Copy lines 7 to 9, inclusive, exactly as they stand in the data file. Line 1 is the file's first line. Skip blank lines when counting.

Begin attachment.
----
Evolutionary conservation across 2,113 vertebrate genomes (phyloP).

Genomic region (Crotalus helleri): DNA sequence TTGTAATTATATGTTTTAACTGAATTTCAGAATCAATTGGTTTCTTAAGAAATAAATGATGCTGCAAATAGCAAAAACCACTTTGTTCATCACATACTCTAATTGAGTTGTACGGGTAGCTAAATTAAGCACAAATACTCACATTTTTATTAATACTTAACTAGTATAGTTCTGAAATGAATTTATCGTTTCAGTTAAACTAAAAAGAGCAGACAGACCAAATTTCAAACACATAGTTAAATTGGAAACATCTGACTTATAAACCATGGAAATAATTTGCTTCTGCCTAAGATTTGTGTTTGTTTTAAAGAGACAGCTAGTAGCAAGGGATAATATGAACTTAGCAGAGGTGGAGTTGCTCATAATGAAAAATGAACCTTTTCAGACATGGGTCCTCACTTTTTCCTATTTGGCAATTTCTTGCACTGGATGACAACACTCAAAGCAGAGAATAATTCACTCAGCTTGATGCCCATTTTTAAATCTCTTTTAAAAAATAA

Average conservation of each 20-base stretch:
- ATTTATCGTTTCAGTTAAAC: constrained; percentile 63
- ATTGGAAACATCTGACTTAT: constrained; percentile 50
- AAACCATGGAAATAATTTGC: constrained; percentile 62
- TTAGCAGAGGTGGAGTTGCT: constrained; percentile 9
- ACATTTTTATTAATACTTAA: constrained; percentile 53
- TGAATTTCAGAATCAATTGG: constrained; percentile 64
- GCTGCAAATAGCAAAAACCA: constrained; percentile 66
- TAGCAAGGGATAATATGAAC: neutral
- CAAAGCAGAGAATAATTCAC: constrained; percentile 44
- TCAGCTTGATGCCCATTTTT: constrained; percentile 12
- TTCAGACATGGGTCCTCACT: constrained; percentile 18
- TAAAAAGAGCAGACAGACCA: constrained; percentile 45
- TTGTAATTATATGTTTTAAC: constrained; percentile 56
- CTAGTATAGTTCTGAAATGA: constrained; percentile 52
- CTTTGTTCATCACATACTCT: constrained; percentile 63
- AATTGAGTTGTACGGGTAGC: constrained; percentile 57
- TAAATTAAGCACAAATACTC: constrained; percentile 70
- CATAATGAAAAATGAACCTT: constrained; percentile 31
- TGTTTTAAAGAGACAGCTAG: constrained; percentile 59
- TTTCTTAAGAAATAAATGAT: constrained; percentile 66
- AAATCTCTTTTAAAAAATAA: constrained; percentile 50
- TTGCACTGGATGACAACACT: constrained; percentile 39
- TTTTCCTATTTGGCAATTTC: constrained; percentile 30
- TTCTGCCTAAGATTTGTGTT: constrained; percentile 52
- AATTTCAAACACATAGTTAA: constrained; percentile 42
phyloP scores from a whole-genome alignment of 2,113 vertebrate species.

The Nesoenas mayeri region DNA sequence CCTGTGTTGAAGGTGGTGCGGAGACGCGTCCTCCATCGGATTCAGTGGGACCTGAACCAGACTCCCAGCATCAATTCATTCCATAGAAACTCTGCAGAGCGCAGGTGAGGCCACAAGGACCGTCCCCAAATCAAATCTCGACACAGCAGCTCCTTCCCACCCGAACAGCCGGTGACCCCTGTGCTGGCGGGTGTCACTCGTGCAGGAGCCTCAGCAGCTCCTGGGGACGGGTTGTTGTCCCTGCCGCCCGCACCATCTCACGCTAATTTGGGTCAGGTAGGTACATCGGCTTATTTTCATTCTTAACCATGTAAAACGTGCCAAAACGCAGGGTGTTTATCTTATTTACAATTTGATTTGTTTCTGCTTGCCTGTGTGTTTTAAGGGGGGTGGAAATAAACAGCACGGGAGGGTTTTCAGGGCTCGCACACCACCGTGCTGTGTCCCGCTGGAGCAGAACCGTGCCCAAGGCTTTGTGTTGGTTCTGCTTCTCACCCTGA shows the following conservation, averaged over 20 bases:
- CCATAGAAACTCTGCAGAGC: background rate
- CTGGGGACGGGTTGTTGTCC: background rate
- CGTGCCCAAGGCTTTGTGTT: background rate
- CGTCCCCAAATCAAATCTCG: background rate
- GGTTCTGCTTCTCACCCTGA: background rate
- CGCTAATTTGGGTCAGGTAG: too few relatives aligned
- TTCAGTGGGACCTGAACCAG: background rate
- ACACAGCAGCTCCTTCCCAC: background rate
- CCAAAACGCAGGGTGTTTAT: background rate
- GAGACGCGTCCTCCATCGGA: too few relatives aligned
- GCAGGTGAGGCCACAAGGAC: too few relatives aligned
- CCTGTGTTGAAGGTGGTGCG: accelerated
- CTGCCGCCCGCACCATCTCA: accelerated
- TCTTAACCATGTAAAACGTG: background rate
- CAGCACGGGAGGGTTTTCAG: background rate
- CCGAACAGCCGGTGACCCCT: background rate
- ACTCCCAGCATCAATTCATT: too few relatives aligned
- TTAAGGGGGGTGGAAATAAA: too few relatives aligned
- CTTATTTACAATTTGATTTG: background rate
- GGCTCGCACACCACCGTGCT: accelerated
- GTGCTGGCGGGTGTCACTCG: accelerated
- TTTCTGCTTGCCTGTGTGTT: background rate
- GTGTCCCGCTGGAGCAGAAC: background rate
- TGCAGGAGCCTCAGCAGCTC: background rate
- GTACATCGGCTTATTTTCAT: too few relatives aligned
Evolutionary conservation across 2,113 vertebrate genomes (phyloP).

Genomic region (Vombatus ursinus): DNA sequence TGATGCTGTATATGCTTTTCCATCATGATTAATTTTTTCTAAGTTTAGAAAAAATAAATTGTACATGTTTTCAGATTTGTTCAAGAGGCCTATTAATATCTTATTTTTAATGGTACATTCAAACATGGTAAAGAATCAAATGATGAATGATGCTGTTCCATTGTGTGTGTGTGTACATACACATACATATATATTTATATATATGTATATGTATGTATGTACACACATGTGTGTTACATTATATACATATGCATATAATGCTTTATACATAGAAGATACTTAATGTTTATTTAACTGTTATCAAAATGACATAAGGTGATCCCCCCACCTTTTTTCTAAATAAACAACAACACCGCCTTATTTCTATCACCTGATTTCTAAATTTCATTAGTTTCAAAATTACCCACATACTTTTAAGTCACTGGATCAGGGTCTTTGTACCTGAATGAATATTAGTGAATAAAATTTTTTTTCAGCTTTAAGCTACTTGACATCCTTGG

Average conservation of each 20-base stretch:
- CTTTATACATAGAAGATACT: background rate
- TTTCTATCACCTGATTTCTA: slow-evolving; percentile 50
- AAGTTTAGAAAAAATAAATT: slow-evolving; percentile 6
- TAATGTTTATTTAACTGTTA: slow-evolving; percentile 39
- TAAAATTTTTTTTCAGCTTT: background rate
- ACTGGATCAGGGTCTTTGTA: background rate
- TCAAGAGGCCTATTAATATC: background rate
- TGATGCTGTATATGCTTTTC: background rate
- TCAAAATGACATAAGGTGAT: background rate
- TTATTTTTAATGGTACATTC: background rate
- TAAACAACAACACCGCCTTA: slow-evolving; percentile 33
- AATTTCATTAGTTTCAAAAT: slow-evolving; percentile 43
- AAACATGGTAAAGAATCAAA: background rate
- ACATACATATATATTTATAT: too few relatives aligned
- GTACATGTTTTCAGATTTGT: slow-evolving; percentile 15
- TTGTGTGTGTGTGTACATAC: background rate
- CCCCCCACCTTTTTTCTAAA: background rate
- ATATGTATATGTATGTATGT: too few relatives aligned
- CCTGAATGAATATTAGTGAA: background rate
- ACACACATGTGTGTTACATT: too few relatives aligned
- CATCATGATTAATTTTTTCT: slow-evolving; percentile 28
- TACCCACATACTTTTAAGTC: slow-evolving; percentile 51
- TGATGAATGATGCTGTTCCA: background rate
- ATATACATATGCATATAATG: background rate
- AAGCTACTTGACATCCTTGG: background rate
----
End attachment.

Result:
- TTAGCAGAGGTGGAGTTGCT: constrained; percentile 9
- ACATTTTTATTAATACTTAA: constrained; percentile 53
- TGAATTTCAGAATCAATTGG: constrained; percentile 64